The results of the survey confirmed the need to take steps to motivate investors to invest also outside the software industry. To this end, SmartCap is investing € 10 million to startups focusing on research and development through a fund established through public competition later this year. "Through this investment, we want to take the first step in developing research-intensive entrepreneurship in Estonia, for example in key areas of the future, such as greentech, where we have been following the developments and international capital movements," Pettai said.
Research-based pre-incubation and early-phase prototyping solutions are another future focus of SmartCap, through a new business accelerator. According to Vavulski, adapting the experience from the ICT field to applied sciences is a real challenge because the two worlds are very different.
"While current business accelerators have focused on rapidly bringing prototypes to market and preparing for next investments, we see opportunities to increase the potential of research-based businesses through pre-incubation technology on maturity levels 3-5 combined with prototype funding," said Vavulski and added that potential operators have already been approached and one of the biggest challenge will most likely be reaching a common understanding of the expected end result.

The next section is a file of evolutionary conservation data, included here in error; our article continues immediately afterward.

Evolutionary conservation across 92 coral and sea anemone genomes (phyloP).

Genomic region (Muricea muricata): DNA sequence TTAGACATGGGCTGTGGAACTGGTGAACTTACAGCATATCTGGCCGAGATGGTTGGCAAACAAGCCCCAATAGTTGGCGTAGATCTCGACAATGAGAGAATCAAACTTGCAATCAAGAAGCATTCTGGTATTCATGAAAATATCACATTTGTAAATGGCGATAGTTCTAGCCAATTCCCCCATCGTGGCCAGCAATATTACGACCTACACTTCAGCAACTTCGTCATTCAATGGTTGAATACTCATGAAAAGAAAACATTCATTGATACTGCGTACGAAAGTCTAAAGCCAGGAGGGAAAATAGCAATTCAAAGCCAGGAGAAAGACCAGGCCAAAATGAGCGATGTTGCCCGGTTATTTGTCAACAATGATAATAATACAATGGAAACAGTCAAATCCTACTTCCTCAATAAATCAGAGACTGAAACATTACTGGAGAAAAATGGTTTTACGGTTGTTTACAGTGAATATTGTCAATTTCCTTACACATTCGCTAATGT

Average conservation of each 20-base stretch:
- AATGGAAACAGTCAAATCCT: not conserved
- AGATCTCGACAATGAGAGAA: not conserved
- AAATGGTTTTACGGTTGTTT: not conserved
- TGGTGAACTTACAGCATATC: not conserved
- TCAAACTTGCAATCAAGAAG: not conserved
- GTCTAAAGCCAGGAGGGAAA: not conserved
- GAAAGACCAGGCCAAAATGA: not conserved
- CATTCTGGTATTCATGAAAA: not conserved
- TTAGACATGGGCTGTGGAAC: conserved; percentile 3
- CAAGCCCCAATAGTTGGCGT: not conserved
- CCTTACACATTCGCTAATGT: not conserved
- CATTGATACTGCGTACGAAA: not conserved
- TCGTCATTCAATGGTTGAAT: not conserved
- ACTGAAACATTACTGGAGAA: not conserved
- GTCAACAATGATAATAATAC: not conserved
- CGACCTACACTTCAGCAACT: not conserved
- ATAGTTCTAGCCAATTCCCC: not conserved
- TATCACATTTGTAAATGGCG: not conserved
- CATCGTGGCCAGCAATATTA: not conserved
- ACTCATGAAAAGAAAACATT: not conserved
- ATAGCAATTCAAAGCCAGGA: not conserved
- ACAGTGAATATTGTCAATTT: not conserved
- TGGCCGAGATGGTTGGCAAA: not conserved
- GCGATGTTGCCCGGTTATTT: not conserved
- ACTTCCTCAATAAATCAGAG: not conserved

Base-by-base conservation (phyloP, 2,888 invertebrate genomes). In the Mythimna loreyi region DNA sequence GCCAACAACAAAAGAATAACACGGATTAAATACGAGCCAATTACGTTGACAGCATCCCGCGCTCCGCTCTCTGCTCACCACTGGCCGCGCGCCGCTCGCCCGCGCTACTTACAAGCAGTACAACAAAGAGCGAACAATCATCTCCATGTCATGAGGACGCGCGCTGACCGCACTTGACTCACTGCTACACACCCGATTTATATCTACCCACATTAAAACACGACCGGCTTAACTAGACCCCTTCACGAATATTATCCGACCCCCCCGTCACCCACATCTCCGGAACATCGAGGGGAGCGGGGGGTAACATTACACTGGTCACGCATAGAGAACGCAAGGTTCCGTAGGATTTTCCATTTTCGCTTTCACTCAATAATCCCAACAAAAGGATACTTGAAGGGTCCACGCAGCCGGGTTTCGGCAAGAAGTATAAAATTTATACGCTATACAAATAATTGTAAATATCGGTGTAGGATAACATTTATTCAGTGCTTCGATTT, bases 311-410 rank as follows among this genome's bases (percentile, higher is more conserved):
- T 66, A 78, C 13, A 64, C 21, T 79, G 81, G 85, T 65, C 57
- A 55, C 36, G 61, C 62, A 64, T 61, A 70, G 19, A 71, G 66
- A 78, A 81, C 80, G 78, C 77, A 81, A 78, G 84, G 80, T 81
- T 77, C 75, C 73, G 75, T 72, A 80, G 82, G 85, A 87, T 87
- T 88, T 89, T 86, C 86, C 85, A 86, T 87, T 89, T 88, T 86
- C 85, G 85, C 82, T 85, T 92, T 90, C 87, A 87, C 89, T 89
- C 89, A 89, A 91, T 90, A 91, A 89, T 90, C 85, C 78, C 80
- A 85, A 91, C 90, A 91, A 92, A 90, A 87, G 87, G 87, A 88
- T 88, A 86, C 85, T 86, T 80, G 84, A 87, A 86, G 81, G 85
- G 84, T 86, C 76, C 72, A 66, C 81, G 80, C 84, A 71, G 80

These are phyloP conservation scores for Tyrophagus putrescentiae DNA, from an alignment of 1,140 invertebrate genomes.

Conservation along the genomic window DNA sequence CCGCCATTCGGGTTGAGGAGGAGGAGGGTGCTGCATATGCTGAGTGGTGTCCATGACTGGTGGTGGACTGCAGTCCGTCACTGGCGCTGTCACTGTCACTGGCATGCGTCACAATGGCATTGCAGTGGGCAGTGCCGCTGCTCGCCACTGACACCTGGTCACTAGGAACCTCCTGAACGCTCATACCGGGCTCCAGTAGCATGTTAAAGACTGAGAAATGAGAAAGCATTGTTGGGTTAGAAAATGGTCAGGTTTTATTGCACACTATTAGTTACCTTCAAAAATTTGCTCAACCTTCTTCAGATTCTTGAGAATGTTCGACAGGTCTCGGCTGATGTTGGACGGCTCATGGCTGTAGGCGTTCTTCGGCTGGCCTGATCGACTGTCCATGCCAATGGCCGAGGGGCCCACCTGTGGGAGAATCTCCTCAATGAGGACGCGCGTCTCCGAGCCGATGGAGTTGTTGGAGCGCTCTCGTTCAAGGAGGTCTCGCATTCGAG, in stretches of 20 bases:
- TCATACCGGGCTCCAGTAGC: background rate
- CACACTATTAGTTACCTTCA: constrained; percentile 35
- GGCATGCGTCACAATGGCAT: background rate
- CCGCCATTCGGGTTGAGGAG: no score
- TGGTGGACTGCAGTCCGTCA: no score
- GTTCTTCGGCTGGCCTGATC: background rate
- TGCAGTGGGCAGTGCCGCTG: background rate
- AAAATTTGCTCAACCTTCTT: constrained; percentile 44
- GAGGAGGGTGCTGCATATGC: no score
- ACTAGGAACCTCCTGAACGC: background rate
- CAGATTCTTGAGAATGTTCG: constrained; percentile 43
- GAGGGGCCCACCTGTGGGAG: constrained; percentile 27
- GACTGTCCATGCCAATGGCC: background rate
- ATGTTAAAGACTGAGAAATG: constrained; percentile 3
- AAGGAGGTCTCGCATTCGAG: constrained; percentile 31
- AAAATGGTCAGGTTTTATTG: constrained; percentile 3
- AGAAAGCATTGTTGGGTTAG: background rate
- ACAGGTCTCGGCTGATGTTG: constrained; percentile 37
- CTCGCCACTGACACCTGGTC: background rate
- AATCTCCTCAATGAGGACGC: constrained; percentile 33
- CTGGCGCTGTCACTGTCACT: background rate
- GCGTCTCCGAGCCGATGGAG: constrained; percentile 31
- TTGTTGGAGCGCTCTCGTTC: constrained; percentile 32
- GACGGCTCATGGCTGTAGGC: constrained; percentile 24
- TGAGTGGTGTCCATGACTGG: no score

According to Vavulski, the program would be creating deal-flow for the High-Tech Investments Fund and also expand the incubation base of science parks. Until then, the Fund might bring in research-intensive projects from outside of Estonia. The Startup Visa program allows to bring both employees and startup founders to Estonia and this is also an opportunity to attract research-intensive projects to Estonia.
SmartCap is a KredEx subsidiary and the manager of the state venture capital fund Early Fund II. The SmartCap-managed Early Fund II operates as a fund of funds and invests into Estonian venture capital funds, which in turn, together with private investors, invest into early-phase Estonian technology companies with high international growth potential. The sole unitholder in Early Fund II is the Republic of Estonia.
KredEx is a foundation set up by the Ministry of Economic Affairs and Communications in 2001 with the aim of providing financial solutions based on the best practices in the world.
The purpose of the study commissioned by SmartCap was to describe the issues related to the availability of capital to startups in different development stages (concept, growth, and expansion), to analyze their nature and to assess the suitability of existing financial instruments to solve the problems. The study was funded by the Startup Estonia program and was conducted between October 2019 and January 2020 by Civitta Eesti AS.